- R is the direction guide. Many new developments in statistics initially appear as packages for the R platform ("R packages") and only then arrive on commercial platforms. I recently received data from a medical study on patient referrals. For each patient, this data included the number of treatment items suggested by the doctor and the number of items the patient actually remembered. The natural model for this situation is the so-called. beta binomial distribution... It has been known since the 1950s, but estimation methods that combine a model with the covariances of interest are only new. Such data are usually processed with the so-called. However, Generalized Estimating Equations (GEE) methods are asymptotic and assume that the sample is large. I needed a generalized linear model with a beta binomial distribution. One of the newer R packages is evaluated according to this model: package betabinomby Ben Bolker. SPSS does not have this feature.
- Integration with document publishing tools. R integrates seamlessly with document publishing systems and enables statistical results and graphics from the R environment to be embedded in publication-quality documents. Absolutely not everyone needs this feature, but if you want to write a book about your data analysis or just don't want to copy your results into word processing documents, using R and LaTeX is the shortest and most elegant way to go.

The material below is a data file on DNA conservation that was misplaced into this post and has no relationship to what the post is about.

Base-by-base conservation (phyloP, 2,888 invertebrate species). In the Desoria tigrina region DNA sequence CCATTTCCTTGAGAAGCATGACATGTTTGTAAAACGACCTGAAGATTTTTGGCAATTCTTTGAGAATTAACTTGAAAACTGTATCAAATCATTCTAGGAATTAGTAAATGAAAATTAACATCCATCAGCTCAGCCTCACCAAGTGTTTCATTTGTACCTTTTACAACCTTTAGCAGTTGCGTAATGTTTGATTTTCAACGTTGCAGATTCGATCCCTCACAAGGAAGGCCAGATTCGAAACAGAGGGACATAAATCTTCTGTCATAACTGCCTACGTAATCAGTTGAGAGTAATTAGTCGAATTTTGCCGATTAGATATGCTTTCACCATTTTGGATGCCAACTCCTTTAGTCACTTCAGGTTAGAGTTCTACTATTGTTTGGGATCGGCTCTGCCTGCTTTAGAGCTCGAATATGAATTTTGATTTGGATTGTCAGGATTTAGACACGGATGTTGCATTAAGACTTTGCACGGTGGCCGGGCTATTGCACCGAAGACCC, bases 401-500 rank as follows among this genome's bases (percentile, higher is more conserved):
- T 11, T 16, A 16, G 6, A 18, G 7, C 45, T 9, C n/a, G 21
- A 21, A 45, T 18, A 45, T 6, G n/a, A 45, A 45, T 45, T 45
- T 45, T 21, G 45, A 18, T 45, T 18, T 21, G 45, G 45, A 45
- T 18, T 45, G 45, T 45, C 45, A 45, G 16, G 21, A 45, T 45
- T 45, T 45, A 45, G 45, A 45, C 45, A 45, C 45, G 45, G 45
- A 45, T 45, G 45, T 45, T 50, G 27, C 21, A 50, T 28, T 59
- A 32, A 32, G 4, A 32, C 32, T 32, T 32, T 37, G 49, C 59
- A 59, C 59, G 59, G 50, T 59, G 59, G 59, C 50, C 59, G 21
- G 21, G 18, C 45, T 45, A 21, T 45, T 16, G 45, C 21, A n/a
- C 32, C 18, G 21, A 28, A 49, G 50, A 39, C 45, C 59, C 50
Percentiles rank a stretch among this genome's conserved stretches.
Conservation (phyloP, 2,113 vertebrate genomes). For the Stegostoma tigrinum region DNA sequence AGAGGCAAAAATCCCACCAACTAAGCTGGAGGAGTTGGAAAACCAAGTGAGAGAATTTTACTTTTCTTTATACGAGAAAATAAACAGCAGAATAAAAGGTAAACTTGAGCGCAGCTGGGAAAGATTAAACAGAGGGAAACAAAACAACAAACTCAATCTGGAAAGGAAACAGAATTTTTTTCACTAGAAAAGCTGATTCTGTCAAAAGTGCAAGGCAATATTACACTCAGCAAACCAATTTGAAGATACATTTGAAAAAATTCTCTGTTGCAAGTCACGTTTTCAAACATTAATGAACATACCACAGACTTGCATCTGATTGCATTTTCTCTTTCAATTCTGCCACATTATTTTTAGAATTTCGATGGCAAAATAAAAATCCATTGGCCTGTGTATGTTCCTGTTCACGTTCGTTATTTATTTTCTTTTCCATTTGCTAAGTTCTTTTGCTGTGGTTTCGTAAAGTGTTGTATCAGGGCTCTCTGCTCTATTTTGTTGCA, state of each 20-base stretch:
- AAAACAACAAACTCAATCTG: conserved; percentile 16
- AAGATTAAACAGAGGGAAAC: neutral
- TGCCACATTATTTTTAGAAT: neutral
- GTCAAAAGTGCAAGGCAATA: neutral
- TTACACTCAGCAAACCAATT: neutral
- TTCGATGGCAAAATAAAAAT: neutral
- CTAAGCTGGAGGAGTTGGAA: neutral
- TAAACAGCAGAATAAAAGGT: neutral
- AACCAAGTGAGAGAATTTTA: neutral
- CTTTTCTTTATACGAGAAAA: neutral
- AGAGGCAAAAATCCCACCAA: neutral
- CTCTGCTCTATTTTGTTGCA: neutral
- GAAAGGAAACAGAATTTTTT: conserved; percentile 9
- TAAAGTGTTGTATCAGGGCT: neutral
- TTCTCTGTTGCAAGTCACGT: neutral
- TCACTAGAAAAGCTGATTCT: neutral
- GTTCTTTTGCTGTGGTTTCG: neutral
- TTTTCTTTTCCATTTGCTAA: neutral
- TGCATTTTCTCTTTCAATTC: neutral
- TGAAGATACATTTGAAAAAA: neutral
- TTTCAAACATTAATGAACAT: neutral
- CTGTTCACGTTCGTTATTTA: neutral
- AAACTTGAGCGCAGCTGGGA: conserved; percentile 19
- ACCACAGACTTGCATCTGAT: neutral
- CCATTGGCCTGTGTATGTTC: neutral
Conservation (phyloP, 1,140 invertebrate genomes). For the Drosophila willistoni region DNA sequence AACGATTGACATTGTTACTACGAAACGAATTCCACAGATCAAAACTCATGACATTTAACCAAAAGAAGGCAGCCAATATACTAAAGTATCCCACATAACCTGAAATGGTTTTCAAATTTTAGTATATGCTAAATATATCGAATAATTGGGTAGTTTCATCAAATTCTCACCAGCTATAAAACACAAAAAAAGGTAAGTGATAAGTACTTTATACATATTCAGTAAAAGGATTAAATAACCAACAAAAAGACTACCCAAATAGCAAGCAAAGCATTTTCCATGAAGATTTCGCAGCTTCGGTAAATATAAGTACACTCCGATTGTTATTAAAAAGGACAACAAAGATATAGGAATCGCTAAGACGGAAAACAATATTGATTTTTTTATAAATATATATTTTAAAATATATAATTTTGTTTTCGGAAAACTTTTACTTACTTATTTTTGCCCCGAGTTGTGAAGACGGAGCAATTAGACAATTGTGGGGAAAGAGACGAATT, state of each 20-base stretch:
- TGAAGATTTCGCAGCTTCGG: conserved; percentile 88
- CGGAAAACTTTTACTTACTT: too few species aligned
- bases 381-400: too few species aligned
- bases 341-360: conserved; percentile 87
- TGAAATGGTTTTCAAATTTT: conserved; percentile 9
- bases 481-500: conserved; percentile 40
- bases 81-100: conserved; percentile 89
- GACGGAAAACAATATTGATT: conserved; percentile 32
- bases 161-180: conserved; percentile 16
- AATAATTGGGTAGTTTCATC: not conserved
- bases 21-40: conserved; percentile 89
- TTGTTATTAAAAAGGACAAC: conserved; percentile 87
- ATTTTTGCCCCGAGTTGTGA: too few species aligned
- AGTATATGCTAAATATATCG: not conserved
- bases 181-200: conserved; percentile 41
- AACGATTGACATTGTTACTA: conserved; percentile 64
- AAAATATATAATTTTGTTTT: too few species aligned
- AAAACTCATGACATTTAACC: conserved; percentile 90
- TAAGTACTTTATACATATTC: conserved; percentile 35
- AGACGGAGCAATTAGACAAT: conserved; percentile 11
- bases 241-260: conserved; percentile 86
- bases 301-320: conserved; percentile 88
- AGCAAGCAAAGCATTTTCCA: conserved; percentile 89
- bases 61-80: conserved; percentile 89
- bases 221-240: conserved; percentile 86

- Free I'm the owner of a small company so I love that R is free. Even for a larger company, it is not a bad thing if the right specialist is temporarily hired and can immediately provide such a specialist with a workstation with advanced analysis software. You don't have to worry about the budget.
What is R and what is it for?
140 character explanation
R is an open source implementation of the S language, a programming environment for data analysis and graphics.
As a programming language, R is similar to many other languages. Anyone who has ever written code will find many familiar moments in R. The peculiarities of R lie in the statistical philosophy that it professes.